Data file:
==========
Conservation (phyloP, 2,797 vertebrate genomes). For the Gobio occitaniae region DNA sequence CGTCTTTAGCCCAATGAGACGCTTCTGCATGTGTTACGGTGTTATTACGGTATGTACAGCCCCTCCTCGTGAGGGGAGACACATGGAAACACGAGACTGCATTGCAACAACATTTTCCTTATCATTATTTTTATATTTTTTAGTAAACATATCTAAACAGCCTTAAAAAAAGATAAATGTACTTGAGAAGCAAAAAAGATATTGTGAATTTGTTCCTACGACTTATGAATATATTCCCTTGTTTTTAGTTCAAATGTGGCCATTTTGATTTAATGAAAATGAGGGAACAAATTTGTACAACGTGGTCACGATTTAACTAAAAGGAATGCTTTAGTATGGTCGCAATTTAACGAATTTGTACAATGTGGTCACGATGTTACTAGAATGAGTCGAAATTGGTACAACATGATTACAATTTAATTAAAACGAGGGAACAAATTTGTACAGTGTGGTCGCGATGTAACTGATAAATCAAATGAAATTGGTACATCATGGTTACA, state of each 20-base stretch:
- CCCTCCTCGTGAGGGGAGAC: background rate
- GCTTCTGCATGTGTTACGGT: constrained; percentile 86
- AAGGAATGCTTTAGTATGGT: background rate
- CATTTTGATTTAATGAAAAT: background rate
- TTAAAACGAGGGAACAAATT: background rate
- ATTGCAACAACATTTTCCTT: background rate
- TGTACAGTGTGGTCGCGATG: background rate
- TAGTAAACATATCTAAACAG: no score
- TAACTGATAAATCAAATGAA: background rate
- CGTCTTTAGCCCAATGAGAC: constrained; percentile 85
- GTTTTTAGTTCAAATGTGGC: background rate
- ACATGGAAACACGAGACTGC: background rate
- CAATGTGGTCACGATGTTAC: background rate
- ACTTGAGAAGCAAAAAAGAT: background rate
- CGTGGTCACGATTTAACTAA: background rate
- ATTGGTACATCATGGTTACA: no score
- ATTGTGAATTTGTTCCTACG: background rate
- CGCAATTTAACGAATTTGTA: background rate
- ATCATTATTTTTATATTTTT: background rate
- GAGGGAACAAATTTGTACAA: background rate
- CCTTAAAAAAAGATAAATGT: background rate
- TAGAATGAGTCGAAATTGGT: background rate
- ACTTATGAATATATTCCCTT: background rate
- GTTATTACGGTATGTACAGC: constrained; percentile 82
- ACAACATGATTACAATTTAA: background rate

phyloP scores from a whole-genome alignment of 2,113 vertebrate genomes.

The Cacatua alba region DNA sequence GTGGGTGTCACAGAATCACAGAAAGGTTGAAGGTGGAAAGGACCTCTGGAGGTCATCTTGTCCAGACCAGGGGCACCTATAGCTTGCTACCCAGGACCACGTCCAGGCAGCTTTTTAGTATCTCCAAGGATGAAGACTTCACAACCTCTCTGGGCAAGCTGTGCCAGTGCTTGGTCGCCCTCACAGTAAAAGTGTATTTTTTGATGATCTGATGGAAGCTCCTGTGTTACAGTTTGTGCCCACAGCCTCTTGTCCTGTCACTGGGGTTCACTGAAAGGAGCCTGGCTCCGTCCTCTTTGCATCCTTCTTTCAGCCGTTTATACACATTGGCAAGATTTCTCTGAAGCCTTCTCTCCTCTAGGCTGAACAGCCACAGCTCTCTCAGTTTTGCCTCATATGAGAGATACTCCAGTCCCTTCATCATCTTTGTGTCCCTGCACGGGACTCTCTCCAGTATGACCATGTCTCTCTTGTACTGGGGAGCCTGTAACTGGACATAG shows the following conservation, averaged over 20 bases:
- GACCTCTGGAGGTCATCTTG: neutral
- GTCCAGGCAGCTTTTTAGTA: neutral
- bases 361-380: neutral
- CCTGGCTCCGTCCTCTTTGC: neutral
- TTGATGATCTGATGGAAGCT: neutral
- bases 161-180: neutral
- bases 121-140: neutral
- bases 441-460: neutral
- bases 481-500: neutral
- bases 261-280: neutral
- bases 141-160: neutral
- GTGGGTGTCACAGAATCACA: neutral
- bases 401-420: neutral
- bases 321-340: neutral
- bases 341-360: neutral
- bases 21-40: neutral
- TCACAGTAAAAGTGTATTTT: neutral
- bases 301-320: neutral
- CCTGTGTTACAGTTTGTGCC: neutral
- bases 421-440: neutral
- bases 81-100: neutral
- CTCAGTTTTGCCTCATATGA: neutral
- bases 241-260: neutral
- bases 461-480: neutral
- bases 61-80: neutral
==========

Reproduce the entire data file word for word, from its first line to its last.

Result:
Conservation (phyloP, 2,797 vertebrate genomes). For the Gobio occitaniae region DNA sequence CGTCTTTAGCCCAATGAGACGCTTCTGCATGTGTTACGGTGTTATTACGGTATGTACAGCCCCTCCTCGTGAGGGGAGACACATGGAAACACGAGACTGCATTGCAACAACATTTTCCTTATCATTATTTTTATATTTTTTAGTAAACATATCTAAACAGCCTTAAAAAAAGATAAATGTACTTGAGAAGCAAAAAAGATATTGTGAATTTGTTCCTACGACTTATGAATATATTCCCTTGTTTTTAGTTCAAATGTGGCCATTTTGATTTAATGAAAATGAGGGAACAAATTTGTACAACGTGGTCACGATTTAACTAAAAGGAATGCTTTAGTATGGTCGCAATTTAACGAATTTGTACAATGTGGTCACGATGTTACTAGAATGAGTCGAAATTGGTACAACATGATTACAATTTAATTAAAACGAGGGAACAAATTTGTACAGTGTGGTCGCGATGTAACTGATAAATCAAATGAAATTGGTACATCATGGTTACA, state of each 20-base stretch:
- CCCTCCTCGTGAGGGGAGAC: background rate
- GCTTCTGCATGTGTTACGGT: constrained; percentile 86
- AAGGAATGCTTTAGTATGGT: background rate
- CATTTTGATTTAATGAAAAT: background rate
- TTAAAACGAGGGAACAAATT: background rate
- ATTGCAACAACATTTTCCTT: background rate
- TGTACAGTGTGGTCGCGATG: background rate
- TAGTAAACATATCTAAACAG: no score
- TAACTGATAAATCAAATGAA: background rate
- CGTCTTTAGCCCAATGAGAC: constrained; percentile 85
- GTTTTTAGTTCAAATGTGGC: background rate
- ACATGGAAACACGAGACTGC: background rate
- CAATGTGGTCACGATGTTAC: background rate
- ACTTGAGAAGCAAAAAAGAT: background rate
- CGTGGTCACGATTTAACTAA: background rate
- ATTGGTACATCATGGTTACA: no score
- ATTGTGAATTTGTTCCTACG: background rate
- CGCAATTTAACGAATTTGTA: background rate
- ATCATTATTTTTATATTTTT: background rate
- GAGGGAACAAATTTGTACAA: background rate
- CCTTAAAAAAAGATAAATGT: background rate
- TAGAATGAGTCGAAATTGGT: background rate
- ACTTATGAATATATTCCCTT: background rate
- GTTATTACGGTATGTACAGC: constrained; percentile 82
- ACAACATGATTACAATTTAA: background rate

phyloP scores from a whole-genome alignment of 2,113 vertebrate genomes.

The Cacatua alba region DNA sequence GTGGGTGTCACAGAATCACAGAAAGGTTGAAGGTGGAAAGGACCTCTGGAGGTCATCTTGTCCAGACCAGGGGCACCTATAGCTTGCTACCCAGGACCACGTCCAGGCAGCTTTTTAGTATCTCCAAGGATGAAGACTTCACAACCTCTCTGGGCAAGCTGTGCCAGTGCTTGGTCGCCCTCACAGTAAAAGTGTATTTTTTGATGATCTGATGGAAGCTCCTGTGTTACAGTTTGTGCCCACAGCCTCTTGTCCTGTCACTGGGGTTCACTGAAAGGAGCCTGGCTCCGTCCTCTTTGCATCCTTCTTTCAGCCGTTTATACACATTGGCAAGATTTCTCTGAAGCCTTCTCTCCTCTAGGCTGAACAGCCACAGCTCTCTCAGTTTTGCCTCATATGAGAGATACTCCAGTCCCTTCATCATCTTTGTGTCCCTGCACGGGACTCTCTCCAGTATGACCATGTCTCTCTTGTACTGGGGAGCCTGTAACTGGACATAG shows the following conservation, averaged over 20 bases:
- GACCTCTGGAGGTCATCTTG: neutral
- GTCCAGGCAGCTTTTTAGTA: neutral
- bases 361-380: neutral
- CCTGGCTCCGTCCTCTTTGC: neutral
- TTGATGATCTGATGGAAGCT: neutral
- bases 161-180: neutral
- bases 121-140: neutral
- bases 441-460: neutral
- bases 481-500: neutral
- bases 261-280: neutral
- bases 141-160: neutral
- GTGGGTGTCACAGAATCACA: neutral
- bases 401-420: neutral
- bases 321-340: neutral
- bases 341-360: neutral
- bases 21-40: neutral
- TCACAGTAAAAGTGTATTTT: neutral
- bases 301-320: neutral
- CCTGTGTTACAGTTTGTGCC: neutral
- bases 421-440: neutral
- bases 81-100: neutral
- CTCAGTTTTGCCTCATATGA: neutral
- bases 241-260: neutral
- bases 461-480: neutral
- bases 61-80: neutral